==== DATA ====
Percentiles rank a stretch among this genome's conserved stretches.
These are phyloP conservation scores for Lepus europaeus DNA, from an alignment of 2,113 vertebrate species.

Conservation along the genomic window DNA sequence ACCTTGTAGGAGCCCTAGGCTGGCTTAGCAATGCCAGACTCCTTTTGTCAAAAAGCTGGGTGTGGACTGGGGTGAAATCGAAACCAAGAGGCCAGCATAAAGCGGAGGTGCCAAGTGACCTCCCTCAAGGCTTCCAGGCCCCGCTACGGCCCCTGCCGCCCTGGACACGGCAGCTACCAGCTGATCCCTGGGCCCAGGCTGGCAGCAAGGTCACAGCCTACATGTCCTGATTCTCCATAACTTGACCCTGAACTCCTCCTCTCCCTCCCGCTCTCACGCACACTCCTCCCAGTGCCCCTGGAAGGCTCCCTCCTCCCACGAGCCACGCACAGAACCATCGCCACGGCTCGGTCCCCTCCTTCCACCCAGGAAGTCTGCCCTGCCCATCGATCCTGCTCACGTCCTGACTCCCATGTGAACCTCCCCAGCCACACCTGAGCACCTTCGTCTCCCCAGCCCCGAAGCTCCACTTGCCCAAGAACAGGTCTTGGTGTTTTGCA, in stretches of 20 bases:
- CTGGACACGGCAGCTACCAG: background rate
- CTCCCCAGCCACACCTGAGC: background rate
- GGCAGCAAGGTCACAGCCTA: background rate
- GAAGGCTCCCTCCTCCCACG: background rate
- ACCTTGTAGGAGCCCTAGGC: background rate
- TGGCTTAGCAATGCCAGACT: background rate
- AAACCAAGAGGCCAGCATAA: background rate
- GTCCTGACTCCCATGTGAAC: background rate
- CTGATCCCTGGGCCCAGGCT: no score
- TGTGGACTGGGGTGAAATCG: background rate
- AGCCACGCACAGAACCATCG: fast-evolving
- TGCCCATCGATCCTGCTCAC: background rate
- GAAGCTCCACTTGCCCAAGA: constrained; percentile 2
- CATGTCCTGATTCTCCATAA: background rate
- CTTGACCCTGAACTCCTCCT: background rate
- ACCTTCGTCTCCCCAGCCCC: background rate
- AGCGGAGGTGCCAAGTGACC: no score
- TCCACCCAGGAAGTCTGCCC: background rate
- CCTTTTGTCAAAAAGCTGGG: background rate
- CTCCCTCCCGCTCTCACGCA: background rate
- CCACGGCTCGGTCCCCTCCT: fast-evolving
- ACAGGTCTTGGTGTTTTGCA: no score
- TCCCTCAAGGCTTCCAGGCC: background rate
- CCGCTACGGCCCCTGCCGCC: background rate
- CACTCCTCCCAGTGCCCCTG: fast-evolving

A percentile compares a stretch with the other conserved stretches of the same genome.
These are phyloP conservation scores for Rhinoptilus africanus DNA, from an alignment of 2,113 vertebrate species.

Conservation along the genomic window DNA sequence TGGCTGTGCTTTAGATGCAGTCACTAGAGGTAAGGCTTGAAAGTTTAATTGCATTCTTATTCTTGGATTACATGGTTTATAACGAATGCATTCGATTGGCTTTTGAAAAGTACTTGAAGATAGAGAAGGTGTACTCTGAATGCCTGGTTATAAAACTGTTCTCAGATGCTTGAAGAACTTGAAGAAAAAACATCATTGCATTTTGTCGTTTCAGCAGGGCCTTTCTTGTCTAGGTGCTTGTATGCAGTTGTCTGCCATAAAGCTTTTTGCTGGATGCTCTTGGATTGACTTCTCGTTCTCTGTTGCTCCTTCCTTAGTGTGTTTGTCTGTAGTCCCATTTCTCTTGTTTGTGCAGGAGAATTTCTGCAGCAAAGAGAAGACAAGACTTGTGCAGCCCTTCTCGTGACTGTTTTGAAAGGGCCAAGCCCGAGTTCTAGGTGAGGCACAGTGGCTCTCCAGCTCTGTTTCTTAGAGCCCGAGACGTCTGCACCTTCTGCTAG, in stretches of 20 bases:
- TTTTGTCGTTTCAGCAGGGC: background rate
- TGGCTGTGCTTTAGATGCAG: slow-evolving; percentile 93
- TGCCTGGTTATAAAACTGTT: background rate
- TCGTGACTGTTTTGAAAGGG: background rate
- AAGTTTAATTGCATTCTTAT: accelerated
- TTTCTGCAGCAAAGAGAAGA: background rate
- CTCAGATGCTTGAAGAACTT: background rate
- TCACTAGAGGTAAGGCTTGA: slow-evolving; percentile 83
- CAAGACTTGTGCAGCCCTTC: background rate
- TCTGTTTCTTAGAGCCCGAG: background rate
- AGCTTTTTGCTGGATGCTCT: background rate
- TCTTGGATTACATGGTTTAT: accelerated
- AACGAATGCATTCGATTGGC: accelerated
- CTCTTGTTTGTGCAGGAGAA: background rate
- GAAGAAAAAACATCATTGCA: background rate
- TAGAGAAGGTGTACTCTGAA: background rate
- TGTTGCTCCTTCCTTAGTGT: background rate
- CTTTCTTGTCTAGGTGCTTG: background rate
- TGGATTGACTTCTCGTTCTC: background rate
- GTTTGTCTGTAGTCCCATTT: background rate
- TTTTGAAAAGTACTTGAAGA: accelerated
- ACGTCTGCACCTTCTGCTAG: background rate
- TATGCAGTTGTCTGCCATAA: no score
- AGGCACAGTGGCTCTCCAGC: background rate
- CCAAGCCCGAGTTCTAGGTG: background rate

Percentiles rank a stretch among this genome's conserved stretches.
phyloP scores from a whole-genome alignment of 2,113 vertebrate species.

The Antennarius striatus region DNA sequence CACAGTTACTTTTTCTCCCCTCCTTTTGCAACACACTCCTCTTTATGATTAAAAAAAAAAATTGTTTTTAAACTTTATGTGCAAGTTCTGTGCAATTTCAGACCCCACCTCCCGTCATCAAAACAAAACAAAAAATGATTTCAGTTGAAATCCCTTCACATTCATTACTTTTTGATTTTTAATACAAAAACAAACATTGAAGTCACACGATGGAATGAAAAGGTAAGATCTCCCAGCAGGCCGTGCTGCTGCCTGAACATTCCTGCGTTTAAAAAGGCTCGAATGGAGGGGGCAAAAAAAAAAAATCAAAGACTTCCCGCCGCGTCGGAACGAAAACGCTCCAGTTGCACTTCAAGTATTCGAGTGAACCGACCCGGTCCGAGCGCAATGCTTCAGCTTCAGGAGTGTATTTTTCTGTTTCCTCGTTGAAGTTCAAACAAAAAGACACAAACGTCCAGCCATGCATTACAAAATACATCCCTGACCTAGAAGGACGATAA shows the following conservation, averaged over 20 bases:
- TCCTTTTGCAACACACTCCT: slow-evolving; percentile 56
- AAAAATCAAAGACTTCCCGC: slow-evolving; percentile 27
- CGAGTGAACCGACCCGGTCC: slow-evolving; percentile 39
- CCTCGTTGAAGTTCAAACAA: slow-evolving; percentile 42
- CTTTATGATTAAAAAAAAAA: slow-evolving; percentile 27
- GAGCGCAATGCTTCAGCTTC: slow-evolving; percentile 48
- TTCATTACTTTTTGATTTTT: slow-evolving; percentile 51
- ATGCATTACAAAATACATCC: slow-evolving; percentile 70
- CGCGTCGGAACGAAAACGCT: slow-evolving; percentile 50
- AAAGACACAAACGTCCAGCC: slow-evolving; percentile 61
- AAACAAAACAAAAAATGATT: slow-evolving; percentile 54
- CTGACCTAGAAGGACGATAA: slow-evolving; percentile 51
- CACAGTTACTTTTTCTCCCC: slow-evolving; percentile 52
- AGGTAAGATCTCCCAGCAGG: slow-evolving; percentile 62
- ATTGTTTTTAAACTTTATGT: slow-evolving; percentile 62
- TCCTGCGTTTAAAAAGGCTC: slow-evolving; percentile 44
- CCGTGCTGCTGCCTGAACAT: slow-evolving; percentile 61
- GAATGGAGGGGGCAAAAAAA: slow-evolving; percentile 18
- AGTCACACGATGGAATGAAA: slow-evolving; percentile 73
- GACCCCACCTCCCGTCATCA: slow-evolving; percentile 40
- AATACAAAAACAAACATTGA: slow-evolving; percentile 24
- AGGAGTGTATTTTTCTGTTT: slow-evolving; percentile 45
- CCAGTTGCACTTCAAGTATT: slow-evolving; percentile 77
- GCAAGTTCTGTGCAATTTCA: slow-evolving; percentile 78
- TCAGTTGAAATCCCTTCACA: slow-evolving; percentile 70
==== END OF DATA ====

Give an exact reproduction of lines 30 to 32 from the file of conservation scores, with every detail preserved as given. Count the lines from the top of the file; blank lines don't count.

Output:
These are phyloP conservation scores for Rhinoptilus africanus DNA, from an alignment of 2,113 vertebrate species.

Conservation along the genomic window DNA sequence TGGCTGTGCTTTAGATGCAGTCACTAGAGGTAAGGCTTGAAAGTTTAATTGCATTCTTATTCTTGGATTACATGGTTTATAACGAATGCATTCGATTGGCTTTTGAAAAGTACTTGAAGATAGAGAAGGTGTACTCTGAATGCCTGGTTATAAAACTGTTCTCAGATGCTTGAAGAACTTGAAGAAAAAACATCATTGCATTTTGTCGTTTCAGCAGGGCCTTTCTTGTCTAGGTGCTTGTATGCAGTTGTCTGCCATAAAGCTTTTTGCTGGATGCTCTTGGATTGACTTCTCGTTCTCTGTTGCTCCTTCCTTAGTGTGTTTGTCTGTAGTCCCATTTCTCTTGTTTGTGCAGGAGAATTTCTGCAGCAAAGAGAAGACAAGACTTGTGCAGCCCTTCTCGTGACTGTTTTGAAAGGGCCAAGCCCGAGTTCTAGGTGAGGCACAGTGGCTCTCCAGCTCTGTTTCTTAGAGCCCGAGACGTCTGCACCTTCTGCTAG, in stretches of 20 bases:
- TTTTGTCGTTTCAGCAGGGC: background rate